As we reported earlier this week, it was revealed by the Panama Papers that the law firm Mossack Fonseca sometimes used the name of the International Red Cross as a beneficiary of its shell companies in order to lend them prestige. Now the Red Cross has responded.
Although these arrangements were made completely unbeknownst to the Red Cross, the records pose a very serious reputational threat to the international non-profit, as well as a real physical threat to its staff. The ICRC spokesperson Claire Kaplun expressed these concerns very well in her interview with the Associated Press:
“We work in conflict zones. We work without weapons. Our protection is our name, our emblem, the faith that people have in our reputation. Let’s say this money was linked to a warring party in a conflict. Imagine what consequences that could have.”
British journalist Shaun Walker traveled three hours out of Moscow to the town of Kimry to find out why most Russians just don't care whether President Vladimir Putin is corrupt or not.
Outside the liberal online bubble of the politically active, most Russians who have heard about the Panama disclosures remain unmoved by them. When TV Rain, an independent channel, questioned Muscovites in the city’s White Square business district, many said it was quite normal for people to help out their friends, and that they didn’t see anything wrong with the president keeping some money to one side.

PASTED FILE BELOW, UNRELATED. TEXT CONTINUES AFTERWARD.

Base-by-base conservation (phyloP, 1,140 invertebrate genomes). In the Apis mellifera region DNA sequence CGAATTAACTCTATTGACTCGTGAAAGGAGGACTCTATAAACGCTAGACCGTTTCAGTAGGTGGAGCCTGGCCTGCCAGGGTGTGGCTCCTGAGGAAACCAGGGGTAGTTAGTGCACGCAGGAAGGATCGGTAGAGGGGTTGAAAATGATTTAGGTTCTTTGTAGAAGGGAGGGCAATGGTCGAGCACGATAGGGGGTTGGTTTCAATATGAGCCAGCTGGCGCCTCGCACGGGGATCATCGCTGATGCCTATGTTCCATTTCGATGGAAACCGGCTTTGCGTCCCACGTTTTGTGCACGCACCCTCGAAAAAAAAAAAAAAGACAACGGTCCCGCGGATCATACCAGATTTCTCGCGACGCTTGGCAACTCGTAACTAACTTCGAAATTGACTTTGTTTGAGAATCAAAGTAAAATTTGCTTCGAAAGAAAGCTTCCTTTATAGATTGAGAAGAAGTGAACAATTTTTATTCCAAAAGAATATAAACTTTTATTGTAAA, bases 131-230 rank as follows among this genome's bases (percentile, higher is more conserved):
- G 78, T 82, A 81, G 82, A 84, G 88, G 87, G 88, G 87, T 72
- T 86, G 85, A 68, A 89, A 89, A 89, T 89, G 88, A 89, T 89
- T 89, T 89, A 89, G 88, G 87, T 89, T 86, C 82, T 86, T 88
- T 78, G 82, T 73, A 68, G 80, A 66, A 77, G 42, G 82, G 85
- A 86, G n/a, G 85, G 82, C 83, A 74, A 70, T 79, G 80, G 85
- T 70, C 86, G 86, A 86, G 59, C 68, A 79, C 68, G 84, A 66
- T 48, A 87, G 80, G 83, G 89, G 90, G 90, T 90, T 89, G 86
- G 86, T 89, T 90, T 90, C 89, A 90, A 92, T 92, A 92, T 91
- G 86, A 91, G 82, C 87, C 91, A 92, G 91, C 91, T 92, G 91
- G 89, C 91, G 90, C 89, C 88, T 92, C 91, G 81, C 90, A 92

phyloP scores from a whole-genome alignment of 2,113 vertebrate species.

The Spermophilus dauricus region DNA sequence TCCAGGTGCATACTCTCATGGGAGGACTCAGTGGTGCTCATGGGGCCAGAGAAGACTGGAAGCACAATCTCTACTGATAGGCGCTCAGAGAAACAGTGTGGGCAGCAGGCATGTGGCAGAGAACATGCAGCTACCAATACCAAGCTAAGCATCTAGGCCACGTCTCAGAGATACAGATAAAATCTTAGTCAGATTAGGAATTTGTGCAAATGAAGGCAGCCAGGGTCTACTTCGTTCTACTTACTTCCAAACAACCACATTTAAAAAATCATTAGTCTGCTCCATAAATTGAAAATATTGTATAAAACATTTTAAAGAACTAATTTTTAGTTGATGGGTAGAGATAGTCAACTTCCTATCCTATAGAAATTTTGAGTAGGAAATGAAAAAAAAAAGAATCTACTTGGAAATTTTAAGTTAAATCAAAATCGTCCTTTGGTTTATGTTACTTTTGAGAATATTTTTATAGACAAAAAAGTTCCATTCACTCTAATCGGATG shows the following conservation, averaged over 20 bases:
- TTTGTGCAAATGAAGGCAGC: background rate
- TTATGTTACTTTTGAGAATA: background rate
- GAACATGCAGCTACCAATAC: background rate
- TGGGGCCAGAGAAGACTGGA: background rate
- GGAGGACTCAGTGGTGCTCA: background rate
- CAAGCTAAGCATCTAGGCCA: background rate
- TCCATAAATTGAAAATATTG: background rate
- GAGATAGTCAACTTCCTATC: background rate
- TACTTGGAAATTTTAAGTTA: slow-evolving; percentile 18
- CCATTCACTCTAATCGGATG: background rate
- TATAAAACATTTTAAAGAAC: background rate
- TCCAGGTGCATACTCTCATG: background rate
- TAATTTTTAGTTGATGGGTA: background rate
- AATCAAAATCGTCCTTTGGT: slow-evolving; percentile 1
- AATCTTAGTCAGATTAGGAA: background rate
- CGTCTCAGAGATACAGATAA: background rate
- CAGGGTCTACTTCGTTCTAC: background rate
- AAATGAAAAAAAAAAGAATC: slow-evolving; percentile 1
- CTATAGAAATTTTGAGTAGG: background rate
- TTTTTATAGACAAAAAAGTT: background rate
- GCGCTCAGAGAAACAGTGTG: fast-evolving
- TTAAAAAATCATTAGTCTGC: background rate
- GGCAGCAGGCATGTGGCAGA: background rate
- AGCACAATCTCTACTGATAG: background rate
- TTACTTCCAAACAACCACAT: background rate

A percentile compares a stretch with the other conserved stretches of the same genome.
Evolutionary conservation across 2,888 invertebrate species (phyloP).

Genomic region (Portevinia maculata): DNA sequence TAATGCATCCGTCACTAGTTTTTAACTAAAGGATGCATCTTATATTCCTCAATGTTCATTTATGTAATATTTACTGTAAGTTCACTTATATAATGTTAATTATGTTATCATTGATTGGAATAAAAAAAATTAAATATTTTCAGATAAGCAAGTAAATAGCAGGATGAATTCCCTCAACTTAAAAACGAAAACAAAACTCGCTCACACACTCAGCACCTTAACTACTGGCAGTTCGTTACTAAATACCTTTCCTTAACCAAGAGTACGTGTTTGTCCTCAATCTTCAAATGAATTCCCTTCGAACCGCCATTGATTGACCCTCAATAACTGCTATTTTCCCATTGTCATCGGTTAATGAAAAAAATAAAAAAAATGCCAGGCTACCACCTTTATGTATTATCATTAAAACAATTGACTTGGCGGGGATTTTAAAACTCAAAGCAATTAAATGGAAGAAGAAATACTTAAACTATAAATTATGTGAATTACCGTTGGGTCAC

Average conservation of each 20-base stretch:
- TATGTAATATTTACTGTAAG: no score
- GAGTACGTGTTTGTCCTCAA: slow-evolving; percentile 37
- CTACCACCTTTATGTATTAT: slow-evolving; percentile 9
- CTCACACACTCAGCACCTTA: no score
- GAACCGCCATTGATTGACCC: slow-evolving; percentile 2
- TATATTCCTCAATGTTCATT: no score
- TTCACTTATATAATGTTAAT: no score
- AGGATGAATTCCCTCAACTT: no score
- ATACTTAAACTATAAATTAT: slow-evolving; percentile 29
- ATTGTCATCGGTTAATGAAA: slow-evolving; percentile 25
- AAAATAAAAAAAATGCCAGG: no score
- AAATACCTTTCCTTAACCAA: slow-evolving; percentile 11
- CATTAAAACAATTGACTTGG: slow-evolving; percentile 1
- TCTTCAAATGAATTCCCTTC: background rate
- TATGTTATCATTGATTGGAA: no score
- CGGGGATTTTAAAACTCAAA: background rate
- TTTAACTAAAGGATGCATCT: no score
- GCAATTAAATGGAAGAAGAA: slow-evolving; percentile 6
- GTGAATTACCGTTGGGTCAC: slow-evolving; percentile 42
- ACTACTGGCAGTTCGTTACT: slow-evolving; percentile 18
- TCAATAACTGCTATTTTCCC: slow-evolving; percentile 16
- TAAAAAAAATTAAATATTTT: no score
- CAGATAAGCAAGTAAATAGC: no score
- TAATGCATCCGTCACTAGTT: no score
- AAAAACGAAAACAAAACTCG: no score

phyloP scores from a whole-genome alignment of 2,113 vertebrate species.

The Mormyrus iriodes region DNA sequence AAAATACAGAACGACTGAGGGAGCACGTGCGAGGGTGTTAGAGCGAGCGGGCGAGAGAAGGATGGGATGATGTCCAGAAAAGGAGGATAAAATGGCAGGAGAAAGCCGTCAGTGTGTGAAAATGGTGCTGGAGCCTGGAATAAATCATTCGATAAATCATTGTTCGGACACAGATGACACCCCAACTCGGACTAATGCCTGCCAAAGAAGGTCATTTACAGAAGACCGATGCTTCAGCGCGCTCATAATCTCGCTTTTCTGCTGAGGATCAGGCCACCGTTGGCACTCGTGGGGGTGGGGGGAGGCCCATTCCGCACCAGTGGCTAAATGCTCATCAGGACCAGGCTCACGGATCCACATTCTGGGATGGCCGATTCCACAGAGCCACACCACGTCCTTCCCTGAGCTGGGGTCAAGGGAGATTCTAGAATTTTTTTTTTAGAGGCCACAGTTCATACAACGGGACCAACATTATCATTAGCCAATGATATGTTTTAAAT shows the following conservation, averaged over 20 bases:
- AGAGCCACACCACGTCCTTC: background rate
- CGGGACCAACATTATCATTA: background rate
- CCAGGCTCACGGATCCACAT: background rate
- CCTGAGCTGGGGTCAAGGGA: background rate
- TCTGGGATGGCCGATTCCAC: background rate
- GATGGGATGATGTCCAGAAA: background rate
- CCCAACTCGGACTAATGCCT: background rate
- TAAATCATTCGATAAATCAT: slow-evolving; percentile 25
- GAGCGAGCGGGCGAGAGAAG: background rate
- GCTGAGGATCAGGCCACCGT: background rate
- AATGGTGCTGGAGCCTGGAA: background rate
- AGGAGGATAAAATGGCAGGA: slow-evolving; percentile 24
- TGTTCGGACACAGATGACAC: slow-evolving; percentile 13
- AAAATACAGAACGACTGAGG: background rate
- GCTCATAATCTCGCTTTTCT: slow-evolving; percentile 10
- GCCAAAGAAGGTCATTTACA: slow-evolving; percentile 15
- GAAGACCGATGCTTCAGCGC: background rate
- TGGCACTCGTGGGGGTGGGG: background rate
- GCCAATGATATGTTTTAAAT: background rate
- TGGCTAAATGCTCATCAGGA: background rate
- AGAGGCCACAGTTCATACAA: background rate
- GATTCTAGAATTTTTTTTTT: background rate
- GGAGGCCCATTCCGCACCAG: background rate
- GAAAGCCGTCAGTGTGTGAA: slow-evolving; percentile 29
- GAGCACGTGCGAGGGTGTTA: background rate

In Kimry, people are not so much approving as resigned to the idea. “Look, I don’t know what the point of making all these accusations and stirring up trouble is,” said Yaroslav, a 42-year-old factory worker. “So what if Putin is corrupt? There are two types of rulers: good corrupt rulers and bad corrupt rulers. At least Putin is trying to do good for the country.”
Russian investigative journalist Yulia Latynina has been thinking about the Panama Papers and the revelations about President Vladimir Putin's cellist friend, Sergei Roldugin. She notices that the transfer of funds to Roldugin came from Dagestani billionaire Suleiman Kerimov. The Jamestown Foundation has this English account of Latynina's reporting.
Roldugin has been a long-time friend of Putin. And Kerimov only transferred money to Roldugin during the period when he was politically in need. Not before. Not after. So how does a transfer of money to Roldugin buy Kerimov a favor in a time of need? Latynina notes that the relationship between power and money in Russia is at once inseparable and indirect. Therefore, she speculates, no one should believe that the $2 billion that Roldugin is in control of is entirely at his disposal. Of course, being close to Putin has financial benefits. But this money, naturally, is a supply of funds that would be available to Putin should he wish to access it.
How international aid flows into Africa and illegal capital flows out: